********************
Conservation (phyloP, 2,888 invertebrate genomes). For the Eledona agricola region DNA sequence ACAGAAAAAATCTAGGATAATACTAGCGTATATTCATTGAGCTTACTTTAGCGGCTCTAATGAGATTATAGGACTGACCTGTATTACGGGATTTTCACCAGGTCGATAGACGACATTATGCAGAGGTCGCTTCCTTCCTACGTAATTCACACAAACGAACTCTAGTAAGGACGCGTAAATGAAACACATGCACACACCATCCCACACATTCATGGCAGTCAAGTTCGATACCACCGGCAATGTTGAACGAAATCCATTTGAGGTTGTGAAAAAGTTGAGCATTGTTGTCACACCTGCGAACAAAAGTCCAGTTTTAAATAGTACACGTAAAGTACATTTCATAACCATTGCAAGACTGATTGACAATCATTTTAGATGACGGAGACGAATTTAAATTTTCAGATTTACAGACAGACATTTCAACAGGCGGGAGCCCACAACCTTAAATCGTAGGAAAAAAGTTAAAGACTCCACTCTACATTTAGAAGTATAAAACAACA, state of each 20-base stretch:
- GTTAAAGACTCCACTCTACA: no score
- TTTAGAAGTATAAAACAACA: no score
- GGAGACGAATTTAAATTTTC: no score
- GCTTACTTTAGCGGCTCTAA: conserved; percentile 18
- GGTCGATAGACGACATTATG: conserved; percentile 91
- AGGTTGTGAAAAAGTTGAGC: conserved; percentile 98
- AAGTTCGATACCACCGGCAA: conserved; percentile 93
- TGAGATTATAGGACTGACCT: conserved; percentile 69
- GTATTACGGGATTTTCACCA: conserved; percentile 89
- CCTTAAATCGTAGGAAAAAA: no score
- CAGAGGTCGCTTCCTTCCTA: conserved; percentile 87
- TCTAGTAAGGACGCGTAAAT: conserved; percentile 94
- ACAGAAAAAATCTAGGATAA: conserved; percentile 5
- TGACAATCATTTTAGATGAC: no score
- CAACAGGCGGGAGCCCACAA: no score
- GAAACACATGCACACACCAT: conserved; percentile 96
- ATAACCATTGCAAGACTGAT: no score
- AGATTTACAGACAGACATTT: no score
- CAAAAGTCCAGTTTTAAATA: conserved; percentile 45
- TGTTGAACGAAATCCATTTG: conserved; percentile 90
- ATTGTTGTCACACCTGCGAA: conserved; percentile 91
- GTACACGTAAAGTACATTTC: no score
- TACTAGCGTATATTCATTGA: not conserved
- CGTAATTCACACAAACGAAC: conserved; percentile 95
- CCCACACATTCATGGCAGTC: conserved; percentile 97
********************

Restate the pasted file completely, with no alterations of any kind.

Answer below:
Conservation (phyloP, 2,888 invertebrate genomes). For the Eledona agricola region DNA sequence ACAGAAAAAATCTAGGATAATACTAGCGTATATTCATTGAGCTTACTTTAGCGGCTCTAATGAGATTATAGGACTGACCTGTATTACGGGATTTTCACCAGGTCGATAGACGACATTATGCAGAGGTCGCTTCCTTCCTACGTAATTCACACAAACGAACTCTAGTAAGGACGCGTAAATGAAACACATGCACACACCATCCCACACATTCATGGCAGTCAAGTTCGATACCACCGGCAATGTTGAACGAAATCCATTTGAGGTTGTGAAAAAGTTGAGCATTGTTGTCACACCTGCGAACAAAAGTCCAGTTTTAAATAGTACACGTAAAGTACATTTCATAACCATTGCAAGACTGATTGACAATCATTTTAGATGACGGAGACGAATTTAAATTTTCAGATTTACAGACAGACATTTCAACAGGCGGGAGCCCACAACCTTAAATCGTAGGAAAAAAGTTAAAGACTCCACTCTACATTTAGAAGTATAAAACAACA, state of each 20-base stretch:
- GTTAAAGACTCCACTCTACA: no score
- TTTAGAAGTATAAAACAACA: no score
- GGAGACGAATTTAAATTTTC: no score
- GCTTACTTTAGCGGCTCTAA: conserved; percentile 18
- GGTCGATAGACGACATTATG: conserved; percentile 91
- AGGTTGTGAAAAAGTTGAGC: conserved; percentile 98
- AAGTTCGATACCACCGGCAA: conserved; percentile 93
- TGAGATTATAGGACTGACCT: conserved; percentile 69
- GTATTACGGGATTTTCACCA: conserved; percentile 89
- CCTTAAATCGTAGGAAAAAA: no score
- CAGAGGTCGCTTCCTTCCTA: conserved; percentile 87
- TCTAGTAAGGACGCGTAAAT: conserved; percentile 94
- ACAGAAAAAATCTAGGATAA: conserved; percentile 5
- TGACAATCATTTTAGATGAC: no score
- CAACAGGCGGGAGCCCACAA: no score
- GAAACACATGCACACACCAT: conserved; percentile 96
- ATAACCATTGCAAGACTGAT: no score
- AGATTTACAGACAGACATTT: no score
- CAAAAGTCCAGTTTTAAATA: conserved; percentile 45
- TGTTGAACGAAATCCATTTG: conserved; percentile 90
- ATTGTTGTCACACCTGCGAA: conserved; percentile 91
- GTACACGTAAAGTACATTTC: no score
- TACTAGCGTATATTCATTGA: not conserved
- CGTAATTCACACAAACGAAC: conserved; percentile 95
- CCCACACATTCATGGCAGTC: conserved; percentile 97